Test and review: Sightmark Triple Duty laser bore sight
- Credit: Archant
Paul Austin tests the Sightmark Triple Duty laser bore sight and finds it's a great time- and money-saving tool when you need to zero your rifle
Sighting in a rifle can be a tricky and expensive business. On a bolt-action, the traditional ‘eyeball’ bore sighting method is usually good enough to get you on the paper but that’s not an option with a semi-auto .22 LR or an AR-style straight-pull, my custom 10/22 being a prime example.
The solution is a laser boresight. These come in various flavours, with some lasers embedded in cartridge cases, whilst others employ calibre-based screw-on attachments or arbors which slip into the bore, the former generally being the more accurate of the two.
Sightmark have come up with an alternative in the form of their arborless laser boresight. It’s a clever design which uses a small retractable plastic probe combined with a magnet to automatically align the laser with
Powered by three LR44 batteries, you get about an hour per set, which is plenty of tinkering time as the device can be fitted in seconds and doesn’t require any calibre-specific add-ons. It really is a universal fit and can be used to sight in pretty much any rifle, all the way up to a .30 cal.
Tips for using a laser bore sight
The trick to bore sighting is not to get too ambitious in terms of distance and this applies whether you’re ‘eyeballing’ a rifle or using a laser.
For the best results, I teamed the boresight with StrelokPro. Using my 10/22 as an example, a 50m zero produces near zero (according to Strelok) at just 20m, so sighting in with the boresight is simply a matter of plonking a target at 20m and aligning the crosshairs and the laser dead centre on the target - job done.
On a .17 HMR, the near zero (based on a 100m) is 60m. This is a bit of a stretch for the laser on a sunny day, as it runs out of steam at about 30m.
- Option 1: you could wait for the sun to go down, at which point you can make the 60m distance, with the laser easily visible with the naked eye at dusk. In theory you can sight out to 100m but I’d say about 75m would be the usable limit.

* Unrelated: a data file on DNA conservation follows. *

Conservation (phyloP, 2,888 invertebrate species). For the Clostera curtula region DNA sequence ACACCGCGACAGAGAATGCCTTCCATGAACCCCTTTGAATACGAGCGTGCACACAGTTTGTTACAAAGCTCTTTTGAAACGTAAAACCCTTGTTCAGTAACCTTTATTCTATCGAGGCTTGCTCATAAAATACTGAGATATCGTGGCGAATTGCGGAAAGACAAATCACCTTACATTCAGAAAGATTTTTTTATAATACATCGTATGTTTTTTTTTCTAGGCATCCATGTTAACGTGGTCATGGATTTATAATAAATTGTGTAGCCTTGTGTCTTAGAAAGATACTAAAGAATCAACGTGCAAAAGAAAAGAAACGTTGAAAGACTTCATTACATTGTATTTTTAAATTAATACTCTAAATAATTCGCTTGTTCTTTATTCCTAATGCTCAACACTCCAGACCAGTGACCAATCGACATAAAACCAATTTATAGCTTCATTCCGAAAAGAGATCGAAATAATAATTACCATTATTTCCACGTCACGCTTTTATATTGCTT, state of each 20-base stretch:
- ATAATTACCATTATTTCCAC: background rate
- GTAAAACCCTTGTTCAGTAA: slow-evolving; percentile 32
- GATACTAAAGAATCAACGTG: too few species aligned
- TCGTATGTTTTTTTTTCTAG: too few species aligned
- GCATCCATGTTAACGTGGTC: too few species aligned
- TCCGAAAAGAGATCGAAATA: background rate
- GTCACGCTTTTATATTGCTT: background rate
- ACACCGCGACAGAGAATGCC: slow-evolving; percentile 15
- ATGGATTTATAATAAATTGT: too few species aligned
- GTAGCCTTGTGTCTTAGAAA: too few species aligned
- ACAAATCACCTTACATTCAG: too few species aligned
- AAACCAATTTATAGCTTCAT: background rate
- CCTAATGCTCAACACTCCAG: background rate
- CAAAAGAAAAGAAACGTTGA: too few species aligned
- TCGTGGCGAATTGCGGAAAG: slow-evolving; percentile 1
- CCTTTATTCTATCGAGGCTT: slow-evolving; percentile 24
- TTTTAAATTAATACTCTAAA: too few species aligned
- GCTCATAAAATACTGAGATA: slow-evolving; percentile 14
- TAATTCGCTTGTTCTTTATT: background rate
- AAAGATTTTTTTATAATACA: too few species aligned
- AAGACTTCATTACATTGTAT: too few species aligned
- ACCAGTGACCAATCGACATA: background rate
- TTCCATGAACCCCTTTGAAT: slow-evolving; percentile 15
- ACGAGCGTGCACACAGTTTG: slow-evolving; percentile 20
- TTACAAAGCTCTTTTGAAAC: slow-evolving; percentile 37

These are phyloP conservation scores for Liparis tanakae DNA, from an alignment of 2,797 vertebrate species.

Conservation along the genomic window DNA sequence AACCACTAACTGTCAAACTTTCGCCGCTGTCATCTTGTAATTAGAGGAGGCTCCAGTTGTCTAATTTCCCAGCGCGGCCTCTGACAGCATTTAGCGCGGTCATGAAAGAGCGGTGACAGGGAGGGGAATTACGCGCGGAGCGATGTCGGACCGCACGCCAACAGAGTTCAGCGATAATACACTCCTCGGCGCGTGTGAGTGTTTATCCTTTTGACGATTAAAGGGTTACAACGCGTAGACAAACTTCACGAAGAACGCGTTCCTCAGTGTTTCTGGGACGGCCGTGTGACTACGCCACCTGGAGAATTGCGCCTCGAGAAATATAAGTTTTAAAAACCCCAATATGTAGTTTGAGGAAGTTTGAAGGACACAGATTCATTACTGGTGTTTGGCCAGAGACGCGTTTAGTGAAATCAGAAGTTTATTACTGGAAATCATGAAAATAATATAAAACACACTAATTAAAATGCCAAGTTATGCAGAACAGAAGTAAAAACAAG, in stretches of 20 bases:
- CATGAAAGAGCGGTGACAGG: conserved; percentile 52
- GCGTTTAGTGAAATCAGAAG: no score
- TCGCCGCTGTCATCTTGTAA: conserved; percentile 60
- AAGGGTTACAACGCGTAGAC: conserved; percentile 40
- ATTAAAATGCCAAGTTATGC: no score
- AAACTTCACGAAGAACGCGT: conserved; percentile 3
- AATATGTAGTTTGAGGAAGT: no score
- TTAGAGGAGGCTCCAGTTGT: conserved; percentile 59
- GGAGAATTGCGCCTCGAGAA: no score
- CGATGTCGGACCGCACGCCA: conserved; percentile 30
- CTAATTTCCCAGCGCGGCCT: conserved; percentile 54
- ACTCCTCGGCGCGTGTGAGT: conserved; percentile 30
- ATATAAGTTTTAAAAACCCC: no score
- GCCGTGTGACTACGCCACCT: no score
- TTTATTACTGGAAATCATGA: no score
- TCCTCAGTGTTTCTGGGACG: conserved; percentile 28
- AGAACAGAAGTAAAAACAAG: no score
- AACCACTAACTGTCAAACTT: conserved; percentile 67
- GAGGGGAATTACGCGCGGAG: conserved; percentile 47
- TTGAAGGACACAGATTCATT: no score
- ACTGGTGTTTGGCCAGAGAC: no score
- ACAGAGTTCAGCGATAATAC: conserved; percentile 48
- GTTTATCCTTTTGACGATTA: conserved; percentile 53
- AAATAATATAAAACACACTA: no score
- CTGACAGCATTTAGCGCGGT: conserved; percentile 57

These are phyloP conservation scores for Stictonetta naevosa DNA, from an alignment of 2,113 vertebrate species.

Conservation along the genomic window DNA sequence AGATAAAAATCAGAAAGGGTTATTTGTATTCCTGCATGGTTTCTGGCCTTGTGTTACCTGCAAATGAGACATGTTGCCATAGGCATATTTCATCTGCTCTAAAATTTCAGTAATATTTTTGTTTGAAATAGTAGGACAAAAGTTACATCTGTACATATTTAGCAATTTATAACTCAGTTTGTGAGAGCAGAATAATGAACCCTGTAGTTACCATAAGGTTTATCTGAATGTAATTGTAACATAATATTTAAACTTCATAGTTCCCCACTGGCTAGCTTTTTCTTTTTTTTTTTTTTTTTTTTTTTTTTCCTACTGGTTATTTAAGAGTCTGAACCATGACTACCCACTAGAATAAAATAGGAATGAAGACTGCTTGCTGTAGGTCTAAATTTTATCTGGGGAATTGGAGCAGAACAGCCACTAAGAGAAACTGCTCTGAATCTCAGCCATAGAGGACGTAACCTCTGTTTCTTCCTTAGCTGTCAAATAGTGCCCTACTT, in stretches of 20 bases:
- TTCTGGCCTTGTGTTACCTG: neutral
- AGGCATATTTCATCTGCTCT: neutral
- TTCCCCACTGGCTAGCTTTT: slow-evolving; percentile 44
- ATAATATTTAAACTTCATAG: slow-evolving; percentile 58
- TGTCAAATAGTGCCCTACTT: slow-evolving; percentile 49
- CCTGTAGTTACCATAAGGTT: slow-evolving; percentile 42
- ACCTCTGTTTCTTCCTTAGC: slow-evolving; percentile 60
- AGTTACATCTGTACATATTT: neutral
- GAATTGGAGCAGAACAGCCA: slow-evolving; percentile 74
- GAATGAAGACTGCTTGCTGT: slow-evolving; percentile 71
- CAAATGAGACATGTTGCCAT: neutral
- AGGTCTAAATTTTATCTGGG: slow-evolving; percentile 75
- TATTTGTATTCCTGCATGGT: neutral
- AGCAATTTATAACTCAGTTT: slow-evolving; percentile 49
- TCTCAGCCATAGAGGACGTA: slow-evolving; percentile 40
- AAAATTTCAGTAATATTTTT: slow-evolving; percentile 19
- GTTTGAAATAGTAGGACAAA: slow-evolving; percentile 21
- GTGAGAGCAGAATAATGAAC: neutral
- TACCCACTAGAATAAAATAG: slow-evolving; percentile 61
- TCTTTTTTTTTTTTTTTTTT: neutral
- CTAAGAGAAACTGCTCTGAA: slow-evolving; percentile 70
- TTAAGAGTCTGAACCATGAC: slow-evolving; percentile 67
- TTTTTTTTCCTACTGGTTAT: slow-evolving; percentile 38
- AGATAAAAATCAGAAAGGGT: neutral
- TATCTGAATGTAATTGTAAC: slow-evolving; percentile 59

- Option 2: you could simply half that distance to 30m and use Strelok to calculate the holdover based on a 100m zero and use that as the aim point for the scope and laser. It sounds a bit more complex than it actually is. The bottom line? You’re not actually zeroing the rifle, the aim is to get on the paper at your target distance without firing a shot.
A laser bore sight saves time and money
The real beauty of the laser is the time and money you save. I’ve started using it on bolt-actions as a matter of course, as it allows me to get on the paper before even heading to the range. There’s no bobbing up and down, squinting down the bore or balancing the rifle on bags etc.
- 1 Sako S20 Precision rifle - test & review
- 2 Watch: Beretta launches a brand new hunting rifle - the BRX1
- 3 Gun test: Bergara BXR Carbon .22 LR semi auto rifle
- 4 Ruger American in .300 Blackout - test & review
- 5 BERGARA B14 HMR IN 6.5 CREEDMOOR (LH) - test & review
- 6 Mossberg Patriot Predator in .243 bolt-action - test & review
- 7 Comparison review: IRay Rico RH50, Pulsar Thermion 2 XP50 & IRay Tube TL35
- 8 Gun test: Ruger Precision Rifle in .338 Lapua Magnum
- 9 Gun test: Ruger 10/22 Target Lite in .22 semi-auto
- 10 Blaser K95 Ultimate in .308 Win - test & review
On a feisty calibre, it’s particularly handy as it’s almost impossible to spot your splashes unaided and therefore end up burning through a box of ammo as a consequence.
The solution: start close and do all the donkey work at home before even heading to the range, you’ll save yourself a tonne of time and money, and you’ll be certain to recover that initial £60 investment in no time. Highly recommended.
Supplier: Edgar Brothers